SBA Ready to Explain Stimulus Plan Directly to Small Business Owners

In reviewing the social media groups I participate in and the content posted on places like Twitter and Facebook recently, it’s obvious to me that there are still a great many questions about the stimulus plan and what, if any, benefits it will provide to small businesses.

A recent news release by the New Jersey SBA office indicates, “The Small Business Administration will soon roll out major changes to its loan programs — including increased government guarantees and lower fees — in an effort to help small businesses get through the recession, according to Jim Kocsi, New Jersey district director for the agency. The SBA will guarantee 90 percent of the loan in its largest program, 7A, up from 85 percent for loans under $150,000 and 75 percent for loans between $150,000 and $2 million. An SBA loan is a loan made by a bank or other lender, then partially guaranteed by the federal government. Through the end of 2010, the agency also will waive the guarantee fee, which is charged to the lender but passed on to the borrower, Kocsi said. In effect, the fee reduces the amount of money the borrower can use, since part of the loan goes to pay the fee. “To give you an idea of the impact — on a $2 million loan, the fee is $53,000,” he said.”

News release notwithstanding, it still doesn’t indicate what type of businesses will be helped, when the money will be available, how to qualify, and any of a dozen other questions that small businesses need to know answers to. That being the case, I thought you might be interested in an upcoming Web Chat the SBA will be hosting on March 19th, the topic of which will be helping small business owners get answers to questions about the stimulus plan and its impact on small business in the U.S. The news release announcing this web chat and providing access information is shown below.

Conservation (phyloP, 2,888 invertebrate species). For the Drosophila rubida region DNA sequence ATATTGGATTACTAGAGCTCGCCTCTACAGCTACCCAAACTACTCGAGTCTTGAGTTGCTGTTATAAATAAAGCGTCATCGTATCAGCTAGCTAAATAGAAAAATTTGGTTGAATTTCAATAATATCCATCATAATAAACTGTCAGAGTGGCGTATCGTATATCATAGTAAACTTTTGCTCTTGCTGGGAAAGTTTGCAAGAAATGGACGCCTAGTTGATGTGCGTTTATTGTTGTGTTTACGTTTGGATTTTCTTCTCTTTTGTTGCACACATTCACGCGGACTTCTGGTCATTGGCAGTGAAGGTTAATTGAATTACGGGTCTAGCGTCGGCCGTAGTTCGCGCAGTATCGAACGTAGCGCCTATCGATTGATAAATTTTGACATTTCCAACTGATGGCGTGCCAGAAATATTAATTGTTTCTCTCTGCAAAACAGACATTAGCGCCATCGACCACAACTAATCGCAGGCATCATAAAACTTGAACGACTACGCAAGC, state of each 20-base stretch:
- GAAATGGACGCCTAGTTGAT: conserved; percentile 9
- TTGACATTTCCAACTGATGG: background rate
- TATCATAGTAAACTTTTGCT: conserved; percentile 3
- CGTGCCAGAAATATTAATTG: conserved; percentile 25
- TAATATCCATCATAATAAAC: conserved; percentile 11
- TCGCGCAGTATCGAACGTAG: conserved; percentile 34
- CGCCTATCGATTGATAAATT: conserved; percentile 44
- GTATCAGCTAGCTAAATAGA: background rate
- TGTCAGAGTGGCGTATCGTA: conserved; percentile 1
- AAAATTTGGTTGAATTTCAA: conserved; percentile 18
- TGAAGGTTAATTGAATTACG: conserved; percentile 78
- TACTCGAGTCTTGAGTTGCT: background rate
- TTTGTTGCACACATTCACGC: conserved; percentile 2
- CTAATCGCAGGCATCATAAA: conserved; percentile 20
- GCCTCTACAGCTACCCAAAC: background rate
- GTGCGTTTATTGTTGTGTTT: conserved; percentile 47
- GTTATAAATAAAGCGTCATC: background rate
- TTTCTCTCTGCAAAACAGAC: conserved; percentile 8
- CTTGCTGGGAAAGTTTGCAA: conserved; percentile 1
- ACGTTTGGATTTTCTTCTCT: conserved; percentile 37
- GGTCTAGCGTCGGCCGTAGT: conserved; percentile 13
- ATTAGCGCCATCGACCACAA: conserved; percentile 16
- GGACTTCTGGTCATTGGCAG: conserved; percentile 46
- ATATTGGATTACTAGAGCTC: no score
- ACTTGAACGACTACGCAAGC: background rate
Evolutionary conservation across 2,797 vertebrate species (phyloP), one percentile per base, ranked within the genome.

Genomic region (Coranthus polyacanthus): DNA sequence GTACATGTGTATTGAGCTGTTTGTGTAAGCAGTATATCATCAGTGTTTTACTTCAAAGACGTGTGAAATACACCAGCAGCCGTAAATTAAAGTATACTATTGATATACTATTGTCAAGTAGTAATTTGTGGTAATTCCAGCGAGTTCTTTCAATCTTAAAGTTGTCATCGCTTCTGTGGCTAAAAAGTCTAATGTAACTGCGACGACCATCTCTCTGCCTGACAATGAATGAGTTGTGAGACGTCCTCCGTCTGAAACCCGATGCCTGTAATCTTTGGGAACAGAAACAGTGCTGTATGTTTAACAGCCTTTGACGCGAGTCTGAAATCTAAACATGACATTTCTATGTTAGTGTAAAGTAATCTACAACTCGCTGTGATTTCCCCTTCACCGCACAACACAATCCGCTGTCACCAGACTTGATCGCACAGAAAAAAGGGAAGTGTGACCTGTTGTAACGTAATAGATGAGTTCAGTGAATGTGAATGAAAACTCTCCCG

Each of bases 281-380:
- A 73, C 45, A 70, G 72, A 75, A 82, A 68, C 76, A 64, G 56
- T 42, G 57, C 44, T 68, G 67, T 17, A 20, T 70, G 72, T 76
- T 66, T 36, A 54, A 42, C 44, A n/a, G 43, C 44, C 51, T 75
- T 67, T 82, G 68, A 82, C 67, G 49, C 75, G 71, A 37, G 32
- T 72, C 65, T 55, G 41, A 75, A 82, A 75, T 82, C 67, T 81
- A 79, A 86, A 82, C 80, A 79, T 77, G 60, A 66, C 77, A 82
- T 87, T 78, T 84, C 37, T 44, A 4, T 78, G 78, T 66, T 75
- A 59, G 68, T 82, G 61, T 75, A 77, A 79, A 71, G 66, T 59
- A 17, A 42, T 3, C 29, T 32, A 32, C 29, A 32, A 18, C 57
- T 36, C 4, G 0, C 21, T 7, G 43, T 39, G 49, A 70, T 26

WASHINGTON – The American Recovery and Reinvestment Act will be the focus of discussion for the U.S. Small Business Administration’s March Web chat. SBA Associate Administrator for Capital Access Eric Zarnikow will help small business owners get answers to their questions about what the Recovery Act means for the nation’s small businesses.

The Recovery Act is a national effort to grow the U.S. economy by stimulating job creation, freeing credit markets, and investing in small business. The Act contains a package of loan fee reductions, higher guarantees, new SBA programs, secondary market incentives, and enhancements to current SBA programs that will help unlock credit markets and begin economic recovery for the nation’s small business sector.

SBA is working to enact the new programs created by the passage of the bill and make changes to the programs already in existence. Additional information on the Recovery Act is available online at www.sba.gov/recovery/index.html.

WHO: Eric Zarnikow, associate administrator for the Office of Capital Access at the U.S. Small Business Administration will host the SBA’s March Web chat on the topic “The Recovery Act and Your Small Business.” Zarnikow will answer a range of questions to help chat participants understand the elements of the Recovery Act that pertain to the SBA and the nation’s small businesses.

WHAT: SBA’s Web chat series, providing small business owners with an opportunity to chat about relevant business issues online with experts, industry leaders and successful entrepreneurs. Chat participants will have direct, real-time access to the Web chats via questions they submit online, both in advance of and during the live session.

WHEN: March 19, 2009, 1 – 2 p.m. ET

HOW: Participants can join the live Web chat by going online to www.sba.gov, and clicking the “Online Business Chat” icon. Web chat participants may post questions for Zarnikow before the March 19th chat by visiting http://app1.sba.gov/liveMeeting/mar09/, and posting their questions online.

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One Response to “SBA Ready to Explain Stimulus Plan Directly to Small Business Owners”

  1. SBA Ready to Explain Stimulus Plan Directly to Small Business … Says:

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